Saturday, June 9, 2007

How To Paint a Future Picture

How do you paint a clear, high-resolution, and easily communicated big picture of how you want the future to be? Use 12 key descriptors to create a detailed picture. In Flawless Execution: Use the Techniques and Systems of America's Fighter Pilots to Perform at Your Peak and Win the Battles of the Business World, James D. Murphey writes about how to paint a clear picture that you can communicate up and down the stack.

12-Point Future Picture
Murphey outlines the 12 points that clarify a future picture:

  • Financial Position. Describe your company's financial position as you would like to be in a reasonable amount of time, say three to five years. Will you measure internal rate of return (IRR), earnings, revenue, EBITDA (earnings before interest, taxes, depreciation, and amortization0, or what?
  • Market Position. Describe your market position. Will you be a leader or a follower? Are you a fringe segment? Elaborate.
  • Business Areas. What business(es) do you intend to be in?
  • Innovation. Will you innovate or use off-the-shelf technology? Is R&D part of your future?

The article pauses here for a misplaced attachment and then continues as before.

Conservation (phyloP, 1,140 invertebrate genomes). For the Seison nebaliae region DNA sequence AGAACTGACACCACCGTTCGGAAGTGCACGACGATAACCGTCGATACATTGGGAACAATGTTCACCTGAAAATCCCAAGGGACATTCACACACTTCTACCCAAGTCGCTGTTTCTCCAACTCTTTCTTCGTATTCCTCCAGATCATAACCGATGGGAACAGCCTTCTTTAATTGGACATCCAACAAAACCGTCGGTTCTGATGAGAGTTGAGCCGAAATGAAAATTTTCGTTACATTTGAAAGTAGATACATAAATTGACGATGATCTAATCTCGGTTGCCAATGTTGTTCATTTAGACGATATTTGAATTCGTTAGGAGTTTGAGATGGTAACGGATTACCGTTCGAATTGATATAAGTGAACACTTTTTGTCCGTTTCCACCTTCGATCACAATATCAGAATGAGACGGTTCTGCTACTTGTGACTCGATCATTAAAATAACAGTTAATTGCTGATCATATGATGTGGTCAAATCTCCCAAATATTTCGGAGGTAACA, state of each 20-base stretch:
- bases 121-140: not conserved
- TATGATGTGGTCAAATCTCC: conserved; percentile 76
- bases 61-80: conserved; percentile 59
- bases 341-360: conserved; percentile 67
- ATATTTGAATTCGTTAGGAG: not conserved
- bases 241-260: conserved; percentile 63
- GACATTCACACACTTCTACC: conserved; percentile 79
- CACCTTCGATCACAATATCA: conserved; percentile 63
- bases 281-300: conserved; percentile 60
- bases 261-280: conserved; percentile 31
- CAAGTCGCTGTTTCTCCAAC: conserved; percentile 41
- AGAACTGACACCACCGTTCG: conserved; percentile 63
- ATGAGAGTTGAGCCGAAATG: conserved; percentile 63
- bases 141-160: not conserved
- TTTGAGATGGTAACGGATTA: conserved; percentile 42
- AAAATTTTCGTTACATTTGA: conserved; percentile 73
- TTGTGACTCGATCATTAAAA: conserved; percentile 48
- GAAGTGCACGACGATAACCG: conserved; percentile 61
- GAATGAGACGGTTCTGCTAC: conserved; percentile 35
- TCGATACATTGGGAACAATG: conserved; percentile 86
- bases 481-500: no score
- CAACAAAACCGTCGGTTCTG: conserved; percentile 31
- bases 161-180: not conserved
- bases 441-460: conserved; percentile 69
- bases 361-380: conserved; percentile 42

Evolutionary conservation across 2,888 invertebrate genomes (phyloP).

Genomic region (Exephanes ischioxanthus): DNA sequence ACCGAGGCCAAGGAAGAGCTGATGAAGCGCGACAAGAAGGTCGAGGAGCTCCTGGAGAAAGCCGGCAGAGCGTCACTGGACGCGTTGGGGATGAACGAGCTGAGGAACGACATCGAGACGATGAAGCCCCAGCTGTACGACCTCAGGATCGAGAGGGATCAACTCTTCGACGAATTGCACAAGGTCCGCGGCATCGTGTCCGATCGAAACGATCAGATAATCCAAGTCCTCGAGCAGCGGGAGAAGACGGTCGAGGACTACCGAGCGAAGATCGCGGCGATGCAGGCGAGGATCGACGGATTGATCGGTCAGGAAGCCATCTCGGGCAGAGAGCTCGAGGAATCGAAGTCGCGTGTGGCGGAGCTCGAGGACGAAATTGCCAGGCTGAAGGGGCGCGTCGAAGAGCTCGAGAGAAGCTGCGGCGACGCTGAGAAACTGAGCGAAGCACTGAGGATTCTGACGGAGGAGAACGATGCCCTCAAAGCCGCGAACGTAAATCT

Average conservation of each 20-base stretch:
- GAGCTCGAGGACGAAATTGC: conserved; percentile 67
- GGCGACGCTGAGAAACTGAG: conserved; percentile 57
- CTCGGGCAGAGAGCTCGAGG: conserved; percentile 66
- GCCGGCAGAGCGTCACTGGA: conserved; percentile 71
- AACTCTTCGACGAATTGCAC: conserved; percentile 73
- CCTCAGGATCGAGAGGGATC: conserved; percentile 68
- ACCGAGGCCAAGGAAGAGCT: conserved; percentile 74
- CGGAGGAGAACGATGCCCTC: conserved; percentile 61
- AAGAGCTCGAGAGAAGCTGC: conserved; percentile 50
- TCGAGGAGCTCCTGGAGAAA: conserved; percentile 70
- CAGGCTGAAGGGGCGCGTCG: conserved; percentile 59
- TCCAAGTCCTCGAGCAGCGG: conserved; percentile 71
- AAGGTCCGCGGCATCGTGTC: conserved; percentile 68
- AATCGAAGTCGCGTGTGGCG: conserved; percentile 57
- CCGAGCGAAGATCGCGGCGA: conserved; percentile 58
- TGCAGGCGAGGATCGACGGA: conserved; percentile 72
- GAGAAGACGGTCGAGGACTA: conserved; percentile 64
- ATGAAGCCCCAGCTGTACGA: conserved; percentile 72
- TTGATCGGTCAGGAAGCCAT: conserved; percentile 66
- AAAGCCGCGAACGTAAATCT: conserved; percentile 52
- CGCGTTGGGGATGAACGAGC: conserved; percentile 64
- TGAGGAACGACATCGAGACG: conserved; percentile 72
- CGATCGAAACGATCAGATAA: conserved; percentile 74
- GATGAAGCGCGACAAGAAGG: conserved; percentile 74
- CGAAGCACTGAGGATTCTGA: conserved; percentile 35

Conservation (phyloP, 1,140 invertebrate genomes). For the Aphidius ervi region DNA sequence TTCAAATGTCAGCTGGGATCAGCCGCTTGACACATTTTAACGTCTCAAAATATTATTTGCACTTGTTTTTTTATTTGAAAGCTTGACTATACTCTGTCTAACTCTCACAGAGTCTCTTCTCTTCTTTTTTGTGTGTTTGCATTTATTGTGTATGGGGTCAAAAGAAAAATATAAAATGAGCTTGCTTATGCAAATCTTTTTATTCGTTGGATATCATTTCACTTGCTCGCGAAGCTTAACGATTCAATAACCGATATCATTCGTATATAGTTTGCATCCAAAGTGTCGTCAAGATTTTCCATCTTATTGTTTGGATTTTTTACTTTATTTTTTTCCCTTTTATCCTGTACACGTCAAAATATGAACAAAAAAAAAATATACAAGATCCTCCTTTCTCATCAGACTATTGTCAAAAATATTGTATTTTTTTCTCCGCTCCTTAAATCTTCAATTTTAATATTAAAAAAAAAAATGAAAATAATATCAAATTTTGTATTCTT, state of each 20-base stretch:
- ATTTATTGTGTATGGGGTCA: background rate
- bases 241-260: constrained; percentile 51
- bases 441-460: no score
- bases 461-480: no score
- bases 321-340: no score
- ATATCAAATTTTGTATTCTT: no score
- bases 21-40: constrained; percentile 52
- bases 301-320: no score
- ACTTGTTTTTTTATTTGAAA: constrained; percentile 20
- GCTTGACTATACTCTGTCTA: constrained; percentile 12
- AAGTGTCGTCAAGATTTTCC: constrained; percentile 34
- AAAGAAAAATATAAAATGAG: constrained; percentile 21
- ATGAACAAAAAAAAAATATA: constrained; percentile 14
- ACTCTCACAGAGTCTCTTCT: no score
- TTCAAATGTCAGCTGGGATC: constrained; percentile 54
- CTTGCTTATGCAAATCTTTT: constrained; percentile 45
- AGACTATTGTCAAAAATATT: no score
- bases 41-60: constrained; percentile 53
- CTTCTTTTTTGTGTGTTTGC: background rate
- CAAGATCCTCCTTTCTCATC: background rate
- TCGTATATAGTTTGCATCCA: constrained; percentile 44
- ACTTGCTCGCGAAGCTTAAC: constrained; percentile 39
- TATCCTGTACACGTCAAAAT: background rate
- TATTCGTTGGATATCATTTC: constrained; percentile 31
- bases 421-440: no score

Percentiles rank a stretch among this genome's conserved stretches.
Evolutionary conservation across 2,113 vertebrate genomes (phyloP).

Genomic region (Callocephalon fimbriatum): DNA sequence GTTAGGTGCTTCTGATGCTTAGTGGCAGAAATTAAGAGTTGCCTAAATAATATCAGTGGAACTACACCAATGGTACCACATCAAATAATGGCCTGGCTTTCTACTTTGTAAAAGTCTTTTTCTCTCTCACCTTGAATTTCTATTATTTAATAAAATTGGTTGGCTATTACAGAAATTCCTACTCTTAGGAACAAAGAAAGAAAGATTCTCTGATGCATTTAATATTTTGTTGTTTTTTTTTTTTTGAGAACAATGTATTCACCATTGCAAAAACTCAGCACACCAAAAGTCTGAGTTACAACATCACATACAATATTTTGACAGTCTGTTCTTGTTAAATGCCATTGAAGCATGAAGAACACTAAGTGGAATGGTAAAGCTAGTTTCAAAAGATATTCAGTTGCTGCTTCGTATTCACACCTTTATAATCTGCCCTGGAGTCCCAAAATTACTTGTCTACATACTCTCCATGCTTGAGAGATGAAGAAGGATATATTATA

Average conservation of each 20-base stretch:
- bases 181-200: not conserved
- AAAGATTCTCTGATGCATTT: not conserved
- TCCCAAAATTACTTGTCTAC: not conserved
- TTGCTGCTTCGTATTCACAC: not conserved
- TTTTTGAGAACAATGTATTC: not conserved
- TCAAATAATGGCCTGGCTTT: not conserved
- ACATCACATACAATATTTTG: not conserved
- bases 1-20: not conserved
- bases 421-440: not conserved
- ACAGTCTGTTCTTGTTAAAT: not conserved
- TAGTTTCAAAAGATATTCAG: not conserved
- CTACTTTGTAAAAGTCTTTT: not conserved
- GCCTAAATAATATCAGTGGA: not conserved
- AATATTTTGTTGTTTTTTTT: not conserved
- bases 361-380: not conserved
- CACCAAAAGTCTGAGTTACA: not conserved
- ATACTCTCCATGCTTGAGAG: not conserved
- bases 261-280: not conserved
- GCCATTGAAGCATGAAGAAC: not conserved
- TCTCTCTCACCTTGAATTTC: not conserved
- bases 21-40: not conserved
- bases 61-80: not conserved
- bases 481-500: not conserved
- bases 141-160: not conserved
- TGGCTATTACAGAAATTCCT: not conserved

• Insider Perception. What is the insider view of the company? How do the various stakeholders view the company? Is it a good place to work, a good investment? Elaborate.
  • Outsider Perception. What should the outsider perception be? A growing company, profitable, customer-oriented? Professional, competent?
  • Workforce Characteristics. What are the features of your workforce? What are their skills, special talents?
  • Brand: Yes or No. Are you going to have a branded product or a commodity product? Will you be an OEM (original equipment manufacturer) to another company?
  • Corporate Culture. What is your vision of your corporate culture? Are you entrepreneurial with a minimum of bureaucratic layers? Are you productivity driven like Dell Computer?
  • Corporate citizenship. What is your vision of corporate citizenship? Will you make a contribution to the quality of life in your communities? Why?
  • Ownership. Will your company be public, private, or have an employee stock plan?
  • Incentive Philosophy. What will your incentive plans be based on? Straight pay, shared risk, rewards based on results?

Key Take Aways
Well, that's certainly high-resolution! When I need to share a vision with others, I do a quick self-check against this list. While I usually don't have all the answers, it does give me a map of where I need to get more clarity.